Profiling PHP with Xdebug and Webgrind

Finding and fixing performance bottlenecks in PHP web applications can be both time-consuming and difficult. Fortunately, free tools like Xdebug and Webgrind allow you to easily find and visualize bottlenecks in your PHP scripts.

Webgrind is an Xdebug profiling web frontend in PHP5. It implements a subset of the features of kcachegrind and installs in seconds and works on all platforms.–Webgrind

Anyone who has ever needed to profile code is probably familiar with KcacheGrind (a profile data visualization tool). KcacheGrind provides a way to visualize the profile data from a program execution, allowing you to quickly and easily see where the program is spending its time. Knowing where the execution bottlenecks are allows you to focus your optimization efforts in the correct places.

For a long time, the Xdebug extension for PHP has been able to (among other things) dump execution profile information to disk in a format that is usable by KcacheGrind, which is great if you are running Linux with KDE.

The webgrind project provides a web-based replacement for KcacheGrind that can be installed on any operating system, allowing you to visualize a portion of the Xdebug profiling data through a browser.

Webgrind Interface

Installation

Before using webgrind, you must first install Xdebug.

Installing webgrind is pretty simple:

  1. Download webgrind
  2. Unzip webgrind in your web server’s document root
  3. Configure Xdebug and webgrind
  4. Point your browser to where you installed webgrind

Configuration

Unfortunately, webgrind does not often work “out-of-the-box”… There are a few configuration details that need to be dealt with in order to start profiling your code. The following PHP configuration directives can be used to control the behavior of Xcebug:

xdebug.profiler_enable
This directive actually turns on Xdebug’s internal profiler. You must set this to 1 in order to have Xdebug actually produce output for webgrind to analyze.
xdebug.profiler_enable_trigger
If you enable this option, profiles will only be generated if you pass a GET/POST parameter or cookie with the name XDEBUG_PROFILE, e.g., http://localhost/script.php?XDEBUG_PROFILE. You must not enable xdebug.profiler_enable if you use this option.
xdebug.profiler_output_dir
This directive tells Xdebug where to put the profile data. By default, it is set to ‘/tmp’, which is usually fine. If you want, you can probably omit this from your Xdebug configuration.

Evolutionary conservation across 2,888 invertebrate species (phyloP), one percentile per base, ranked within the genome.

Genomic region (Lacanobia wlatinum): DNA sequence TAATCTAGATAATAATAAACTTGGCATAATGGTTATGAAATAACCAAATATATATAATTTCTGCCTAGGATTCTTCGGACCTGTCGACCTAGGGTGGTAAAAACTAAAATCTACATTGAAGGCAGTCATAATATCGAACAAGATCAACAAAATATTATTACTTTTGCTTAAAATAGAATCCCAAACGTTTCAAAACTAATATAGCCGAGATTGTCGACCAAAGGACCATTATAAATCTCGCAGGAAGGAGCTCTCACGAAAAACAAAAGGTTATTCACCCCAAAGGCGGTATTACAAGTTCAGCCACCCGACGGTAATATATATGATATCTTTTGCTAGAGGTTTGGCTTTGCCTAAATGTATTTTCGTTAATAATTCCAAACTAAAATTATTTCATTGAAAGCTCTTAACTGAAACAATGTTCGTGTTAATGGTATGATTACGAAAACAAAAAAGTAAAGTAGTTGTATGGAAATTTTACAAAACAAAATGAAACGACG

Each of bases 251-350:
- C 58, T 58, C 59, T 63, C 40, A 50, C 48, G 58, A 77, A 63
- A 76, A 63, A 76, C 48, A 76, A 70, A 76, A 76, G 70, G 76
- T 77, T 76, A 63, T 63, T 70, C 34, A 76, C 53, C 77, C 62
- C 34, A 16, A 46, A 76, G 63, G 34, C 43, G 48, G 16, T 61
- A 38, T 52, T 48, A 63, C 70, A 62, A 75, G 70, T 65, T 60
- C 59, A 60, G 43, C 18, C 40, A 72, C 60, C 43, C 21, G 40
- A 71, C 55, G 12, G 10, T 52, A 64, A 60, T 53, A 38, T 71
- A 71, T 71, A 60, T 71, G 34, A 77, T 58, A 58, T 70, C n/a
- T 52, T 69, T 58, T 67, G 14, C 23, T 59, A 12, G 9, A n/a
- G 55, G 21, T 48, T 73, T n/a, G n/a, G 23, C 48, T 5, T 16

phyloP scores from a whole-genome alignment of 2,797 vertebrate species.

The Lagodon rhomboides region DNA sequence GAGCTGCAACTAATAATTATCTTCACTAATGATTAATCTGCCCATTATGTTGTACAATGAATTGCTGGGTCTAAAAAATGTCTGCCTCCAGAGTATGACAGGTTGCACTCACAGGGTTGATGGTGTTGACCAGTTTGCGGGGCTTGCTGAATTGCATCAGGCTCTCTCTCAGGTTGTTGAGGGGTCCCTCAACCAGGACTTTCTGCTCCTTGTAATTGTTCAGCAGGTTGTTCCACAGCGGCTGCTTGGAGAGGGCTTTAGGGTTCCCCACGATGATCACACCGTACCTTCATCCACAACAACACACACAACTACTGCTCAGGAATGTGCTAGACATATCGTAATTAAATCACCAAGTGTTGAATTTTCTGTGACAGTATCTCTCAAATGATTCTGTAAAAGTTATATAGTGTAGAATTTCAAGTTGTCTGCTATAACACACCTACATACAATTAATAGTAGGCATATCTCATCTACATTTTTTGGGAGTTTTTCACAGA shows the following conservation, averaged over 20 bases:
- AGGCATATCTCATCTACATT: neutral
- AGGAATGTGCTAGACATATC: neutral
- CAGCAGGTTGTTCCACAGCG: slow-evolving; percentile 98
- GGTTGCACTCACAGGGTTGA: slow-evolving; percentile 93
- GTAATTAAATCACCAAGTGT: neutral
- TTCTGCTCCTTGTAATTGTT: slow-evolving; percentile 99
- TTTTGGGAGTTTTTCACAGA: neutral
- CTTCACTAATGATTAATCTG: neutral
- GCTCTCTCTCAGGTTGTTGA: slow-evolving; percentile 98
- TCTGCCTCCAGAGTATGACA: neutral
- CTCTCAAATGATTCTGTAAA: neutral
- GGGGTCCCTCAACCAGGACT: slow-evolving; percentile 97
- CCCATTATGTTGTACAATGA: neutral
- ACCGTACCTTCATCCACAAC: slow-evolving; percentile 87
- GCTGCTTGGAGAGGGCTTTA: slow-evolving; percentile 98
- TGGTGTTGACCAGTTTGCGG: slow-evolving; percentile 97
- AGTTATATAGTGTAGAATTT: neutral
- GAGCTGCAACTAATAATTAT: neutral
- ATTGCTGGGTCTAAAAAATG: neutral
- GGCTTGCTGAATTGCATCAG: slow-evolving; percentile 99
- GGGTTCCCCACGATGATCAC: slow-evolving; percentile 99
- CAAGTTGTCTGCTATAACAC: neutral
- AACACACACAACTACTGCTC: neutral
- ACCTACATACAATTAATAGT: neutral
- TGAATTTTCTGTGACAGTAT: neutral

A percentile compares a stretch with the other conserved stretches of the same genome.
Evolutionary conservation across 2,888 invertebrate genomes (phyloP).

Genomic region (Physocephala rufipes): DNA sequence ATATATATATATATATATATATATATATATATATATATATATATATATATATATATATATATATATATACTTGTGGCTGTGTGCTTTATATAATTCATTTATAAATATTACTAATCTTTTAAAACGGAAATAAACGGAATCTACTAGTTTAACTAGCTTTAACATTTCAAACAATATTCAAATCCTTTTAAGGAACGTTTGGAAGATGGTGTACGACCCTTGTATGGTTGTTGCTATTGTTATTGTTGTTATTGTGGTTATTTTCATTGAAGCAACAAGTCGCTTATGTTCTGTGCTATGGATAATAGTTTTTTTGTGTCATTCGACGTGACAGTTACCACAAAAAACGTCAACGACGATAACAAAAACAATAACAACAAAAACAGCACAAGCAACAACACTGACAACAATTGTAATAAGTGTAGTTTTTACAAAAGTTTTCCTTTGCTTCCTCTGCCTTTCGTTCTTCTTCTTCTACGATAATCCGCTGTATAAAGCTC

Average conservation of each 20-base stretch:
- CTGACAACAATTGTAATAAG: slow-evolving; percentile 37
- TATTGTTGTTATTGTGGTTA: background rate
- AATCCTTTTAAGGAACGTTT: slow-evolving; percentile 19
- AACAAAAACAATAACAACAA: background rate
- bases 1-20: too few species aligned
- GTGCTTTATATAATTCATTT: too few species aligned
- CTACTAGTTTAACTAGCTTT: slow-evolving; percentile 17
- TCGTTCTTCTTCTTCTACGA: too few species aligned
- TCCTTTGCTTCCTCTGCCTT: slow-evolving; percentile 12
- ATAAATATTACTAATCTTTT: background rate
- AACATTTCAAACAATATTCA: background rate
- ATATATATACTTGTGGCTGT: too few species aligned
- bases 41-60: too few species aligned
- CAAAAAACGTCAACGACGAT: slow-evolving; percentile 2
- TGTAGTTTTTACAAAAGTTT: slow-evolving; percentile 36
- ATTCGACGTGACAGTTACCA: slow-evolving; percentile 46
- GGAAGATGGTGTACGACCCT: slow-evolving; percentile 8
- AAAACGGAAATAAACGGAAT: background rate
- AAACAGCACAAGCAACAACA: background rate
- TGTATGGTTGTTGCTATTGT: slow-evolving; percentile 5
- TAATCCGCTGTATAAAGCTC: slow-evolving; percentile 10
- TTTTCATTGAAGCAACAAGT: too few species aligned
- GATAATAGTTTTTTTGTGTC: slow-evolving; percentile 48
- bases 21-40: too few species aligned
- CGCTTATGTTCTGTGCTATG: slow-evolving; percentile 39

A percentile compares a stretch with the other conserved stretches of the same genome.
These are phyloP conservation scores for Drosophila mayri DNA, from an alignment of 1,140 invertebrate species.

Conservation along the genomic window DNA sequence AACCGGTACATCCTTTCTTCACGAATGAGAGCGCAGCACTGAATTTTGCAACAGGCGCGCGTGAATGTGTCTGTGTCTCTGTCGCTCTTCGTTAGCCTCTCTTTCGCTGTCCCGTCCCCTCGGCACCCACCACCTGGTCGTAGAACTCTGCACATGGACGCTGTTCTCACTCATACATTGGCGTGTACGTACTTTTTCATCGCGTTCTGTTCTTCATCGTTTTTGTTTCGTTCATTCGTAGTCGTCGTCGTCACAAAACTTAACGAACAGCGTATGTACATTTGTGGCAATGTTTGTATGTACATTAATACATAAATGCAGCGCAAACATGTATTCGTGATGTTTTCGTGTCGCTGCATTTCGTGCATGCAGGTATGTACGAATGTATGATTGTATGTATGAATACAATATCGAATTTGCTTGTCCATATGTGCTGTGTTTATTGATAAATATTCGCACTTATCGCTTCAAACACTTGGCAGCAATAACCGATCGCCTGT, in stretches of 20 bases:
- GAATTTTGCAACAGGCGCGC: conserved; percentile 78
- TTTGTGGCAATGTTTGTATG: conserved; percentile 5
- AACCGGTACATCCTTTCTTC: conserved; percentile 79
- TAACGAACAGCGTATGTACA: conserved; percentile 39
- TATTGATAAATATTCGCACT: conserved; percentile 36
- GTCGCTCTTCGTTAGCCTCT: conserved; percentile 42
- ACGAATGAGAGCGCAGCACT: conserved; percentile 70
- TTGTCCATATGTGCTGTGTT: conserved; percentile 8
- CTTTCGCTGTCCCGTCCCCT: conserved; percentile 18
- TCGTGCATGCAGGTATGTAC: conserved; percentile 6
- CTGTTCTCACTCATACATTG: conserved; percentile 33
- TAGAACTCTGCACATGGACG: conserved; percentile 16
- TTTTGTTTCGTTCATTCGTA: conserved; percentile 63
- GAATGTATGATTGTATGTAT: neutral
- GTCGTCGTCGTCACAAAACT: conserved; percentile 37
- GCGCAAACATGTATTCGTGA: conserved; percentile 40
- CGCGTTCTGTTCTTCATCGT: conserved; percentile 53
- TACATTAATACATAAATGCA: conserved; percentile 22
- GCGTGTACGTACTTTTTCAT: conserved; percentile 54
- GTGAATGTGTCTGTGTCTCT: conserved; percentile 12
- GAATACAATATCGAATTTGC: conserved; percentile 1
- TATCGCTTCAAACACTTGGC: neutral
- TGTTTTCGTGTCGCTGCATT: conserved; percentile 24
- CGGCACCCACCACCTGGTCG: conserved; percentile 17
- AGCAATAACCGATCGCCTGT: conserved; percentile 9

xdebug.profiler_output_name
This value tells Xdebug how to create filenames for the data it writes to disk. By default, the value is set to cachegrind.out.%p, where %p will be replaced with the process ID. This is bad, and you will definitely need to change it. The problem is that Apache processes serve multiple requests, so each request in a given process will overwrite the profiling data from previous requests. Other possible format specifiers can be used.
xdebug.profiler_append
Enabling this option will cause xdebug to append data to the output file if it already exists (the default behavior is to overwrite the output file). This is a handy option if you need to average out the profiling data over multiple script executions. In that case, be sure to set xdebug.profiler_output_name using a format that will ensure that each successive page load uses the same profiler output name, e.g., cachegrind.out.%s.

Assuming you have already loaded the Xdebug extension, the following additional PHP configuration directives should be a good starting point for you:

xdebug.profiler_enable = 1
xdebug.profiler_output_name = cachegrind.out.%t.%p

That’s it, you should be ready to profile your PHP code with Xdebug and Cachegrind!

Chris Abernethy
PHP Wrangler, MySQL DBA, Linux SysAdmin and all around computer guy, developing LAMP applications since Slackware came on 10 floppy disks.

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